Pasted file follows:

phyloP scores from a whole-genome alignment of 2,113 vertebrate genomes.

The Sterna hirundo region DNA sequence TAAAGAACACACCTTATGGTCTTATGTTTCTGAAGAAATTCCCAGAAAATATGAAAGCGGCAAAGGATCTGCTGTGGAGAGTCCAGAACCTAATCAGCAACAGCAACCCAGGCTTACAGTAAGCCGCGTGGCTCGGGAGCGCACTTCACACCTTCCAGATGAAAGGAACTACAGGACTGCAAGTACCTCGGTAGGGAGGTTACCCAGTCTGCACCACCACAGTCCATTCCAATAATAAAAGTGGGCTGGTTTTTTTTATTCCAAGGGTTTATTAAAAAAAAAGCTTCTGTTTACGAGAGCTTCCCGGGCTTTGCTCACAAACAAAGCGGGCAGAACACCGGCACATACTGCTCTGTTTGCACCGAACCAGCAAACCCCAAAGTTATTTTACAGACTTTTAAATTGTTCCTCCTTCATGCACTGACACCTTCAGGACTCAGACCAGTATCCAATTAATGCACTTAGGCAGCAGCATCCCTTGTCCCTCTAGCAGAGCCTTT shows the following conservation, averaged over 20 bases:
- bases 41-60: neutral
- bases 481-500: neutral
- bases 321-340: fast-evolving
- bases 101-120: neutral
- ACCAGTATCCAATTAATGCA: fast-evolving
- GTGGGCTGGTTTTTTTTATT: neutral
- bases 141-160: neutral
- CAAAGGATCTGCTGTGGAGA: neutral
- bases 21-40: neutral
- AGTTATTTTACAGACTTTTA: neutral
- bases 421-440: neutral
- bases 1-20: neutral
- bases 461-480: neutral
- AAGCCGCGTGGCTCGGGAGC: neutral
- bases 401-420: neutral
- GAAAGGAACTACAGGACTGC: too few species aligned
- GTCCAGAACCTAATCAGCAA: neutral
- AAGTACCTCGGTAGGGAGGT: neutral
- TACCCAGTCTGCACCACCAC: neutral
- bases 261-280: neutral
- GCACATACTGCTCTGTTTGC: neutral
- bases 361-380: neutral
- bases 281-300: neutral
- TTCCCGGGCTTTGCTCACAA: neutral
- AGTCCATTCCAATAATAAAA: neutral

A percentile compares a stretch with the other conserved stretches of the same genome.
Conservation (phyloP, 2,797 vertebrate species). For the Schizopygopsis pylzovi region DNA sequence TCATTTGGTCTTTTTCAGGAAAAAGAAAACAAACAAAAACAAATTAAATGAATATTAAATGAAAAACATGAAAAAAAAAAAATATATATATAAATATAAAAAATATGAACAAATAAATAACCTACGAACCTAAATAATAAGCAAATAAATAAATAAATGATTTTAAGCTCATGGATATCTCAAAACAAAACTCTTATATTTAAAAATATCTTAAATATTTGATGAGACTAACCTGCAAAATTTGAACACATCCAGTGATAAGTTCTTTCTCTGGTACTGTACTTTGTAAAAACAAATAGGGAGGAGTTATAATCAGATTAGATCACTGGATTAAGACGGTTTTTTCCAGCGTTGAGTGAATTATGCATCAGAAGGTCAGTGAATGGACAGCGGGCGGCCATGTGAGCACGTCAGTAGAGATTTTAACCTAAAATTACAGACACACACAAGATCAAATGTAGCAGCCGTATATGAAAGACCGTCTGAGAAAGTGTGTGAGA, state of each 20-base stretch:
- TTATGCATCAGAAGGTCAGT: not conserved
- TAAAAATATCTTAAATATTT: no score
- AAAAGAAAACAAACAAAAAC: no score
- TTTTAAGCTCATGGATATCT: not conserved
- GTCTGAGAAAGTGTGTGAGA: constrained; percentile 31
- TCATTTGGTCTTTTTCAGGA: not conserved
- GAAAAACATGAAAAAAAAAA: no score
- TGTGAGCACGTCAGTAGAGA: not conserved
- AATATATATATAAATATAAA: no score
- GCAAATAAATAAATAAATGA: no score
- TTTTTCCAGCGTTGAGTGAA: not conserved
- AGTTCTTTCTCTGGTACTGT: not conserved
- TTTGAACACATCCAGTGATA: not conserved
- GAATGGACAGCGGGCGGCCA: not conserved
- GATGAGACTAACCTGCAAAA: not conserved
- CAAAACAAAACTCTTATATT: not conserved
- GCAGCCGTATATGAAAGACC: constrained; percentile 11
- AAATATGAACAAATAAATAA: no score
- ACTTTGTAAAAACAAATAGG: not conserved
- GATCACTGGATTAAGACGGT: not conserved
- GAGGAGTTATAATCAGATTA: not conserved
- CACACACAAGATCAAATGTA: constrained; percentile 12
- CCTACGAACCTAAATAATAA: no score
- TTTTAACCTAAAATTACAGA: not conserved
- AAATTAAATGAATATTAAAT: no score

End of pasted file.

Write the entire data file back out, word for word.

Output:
phyloP scores from a whole-genome alignment of 2,113 vertebrate genomes.

The Sterna hirundo region DNA sequence TAAAGAACACACCTTATGGTCTTATGTTTCTGAAGAAATTCCCAGAAAATATGAAAGCGGCAAAGGATCTGCTGTGGAGAGTCCAGAACCTAATCAGCAACAGCAACCCAGGCTTACAGTAAGCCGCGTGGCTCGGGAGCGCACTTCACACCTTCCAGATGAAAGGAACTACAGGACTGCAAGTACCTCGGTAGGGAGGTTACCCAGTCTGCACCACCACAGTCCATTCCAATAATAAAAGTGGGCTGGTTTTTTTTATTCCAAGGGTTTATTAAAAAAAAAGCTTCTGTTTACGAGAGCTTCCCGGGCTTTGCTCACAAACAAAGCGGGCAGAACACCGGCACATACTGCTCTGTTTGCACCGAACCAGCAAACCCCAAAGTTATTTTACAGACTTTTAAATTGTTCCTCCTTCATGCACTGACACCTTCAGGACTCAGACCAGTATCCAATTAATGCACTTAGGCAGCAGCATCCCTTGTCCCTCTAGCAGAGCCTTT shows the following conservation, averaged over 20 bases:
- bases 41-60: neutral
- bases 481-500: neutral
- bases 321-340: fast-evolving
- bases 101-120: neutral
- ACCAGTATCCAATTAATGCA: fast-evolving
- GTGGGCTGGTTTTTTTTATT: neutral
- bases 141-160: neutral
- CAAAGGATCTGCTGTGGAGA: neutral
- bases 21-40: neutral
- AGTTATTTTACAGACTTTTA: neutral
- bases 421-440: neutral
- bases 1-20: neutral
- bases 461-480: neutral
- AAGCCGCGTGGCTCGGGAGC: neutral
- bases 401-420: neutral
- GAAAGGAACTACAGGACTGC: too few species aligned
- GTCCAGAACCTAATCAGCAA: neutral
- AAGTACCTCGGTAGGGAGGT: neutral
- TACCCAGTCTGCACCACCAC: neutral
- bases 261-280: neutral
- GCACATACTGCTCTGTTTGC: neutral
- bases 361-380: neutral
- bases 281-300: neutral
- TTCCCGGGCTTTGCTCACAA: neutral
- AGTCCATTCCAATAATAAAA: neutral

A percentile compares a stretch with the other conserved stretches of the same genome.
Conservation (phyloP, 2,797 vertebrate species). For the Schizopygopsis pylzovi region DNA sequence TCATTTGGTCTTTTTCAGGAAAAAGAAAACAAACAAAAACAAATTAAATGAATATTAAATGAAAAACATGAAAAAAAAAAAATATATATATAAATATAAAAAATATGAACAAATAAATAACCTACGAACCTAAATAATAAGCAAATAAATAAATAAATGATTTTAAGCTCATGGATATCTCAAAACAAAACTCTTATATTTAAAAATATCTTAAATATTTGATGAGACTAACCTGCAAAATTTGAACACATCCAGTGATAAGTTCTTTCTCTGGTACTGTACTTTGTAAAAACAAATAGGGAGGAGTTATAATCAGATTAGATCACTGGATTAAGACGGTTTTTTCCAGCGTTGAGTGAATTATGCATCAGAAGGTCAGTGAATGGACAGCGGGCGGCCATGTGAGCACGTCAGTAGAGATTTTAACCTAAAATTACAGACACACACAAGATCAAATGTAGCAGCCGTATATGAAAGACCGTCTGAGAAAGTGTGTGAGA, state of each 20-base stretch:
- TTATGCATCAGAAGGTCAGT: not conserved
- TAAAAATATCTTAAATATTT: no score
- AAAAGAAAACAAACAAAAAC: no score
- TTTTAAGCTCATGGATATCT: not conserved
- GTCTGAGAAAGTGTGTGAGA: constrained; percentile 31
- TCATTTGGTCTTTTTCAGGA: not conserved
- GAAAAACATGAAAAAAAAAA: no score
- TGTGAGCACGTCAGTAGAGA: not conserved
- AATATATATATAAATATAAA: no score
- GCAAATAAATAAATAAATGA: no score
- TTTTTCCAGCGTTGAGTGAA: not conserved
- AGTTCTTTCTCTGGTACTGT: not conserved
- TTTGAACACATCCAGTGATA: not conserved
- GAATGGACAGCGGGCGGCCA: not conserved
- GATGAGACTAACCTGCAAAA: not conserved
- CAAAACAAAACTCTTATATT: not conserved
- GCAGCCGTATATGAAAGACC: constrained; percentile 11
- AAATATGAACAAATAAATAA: no score
- ACTTTGTAAAAACAAATAGG: not conserved
- GATCACTGGATTAAGACGGT: not conserved
- GAGGAGTTATAATCAGATTA: not conserved
- CACACACAAGATCAAATGTA: constrained; percentile 12
- CCTACGAACCTAAATAATAA: no score
- TTTTAACCTAAAATTACAGA: not conserved
- AAATTAAATGAATATTAAAT: no score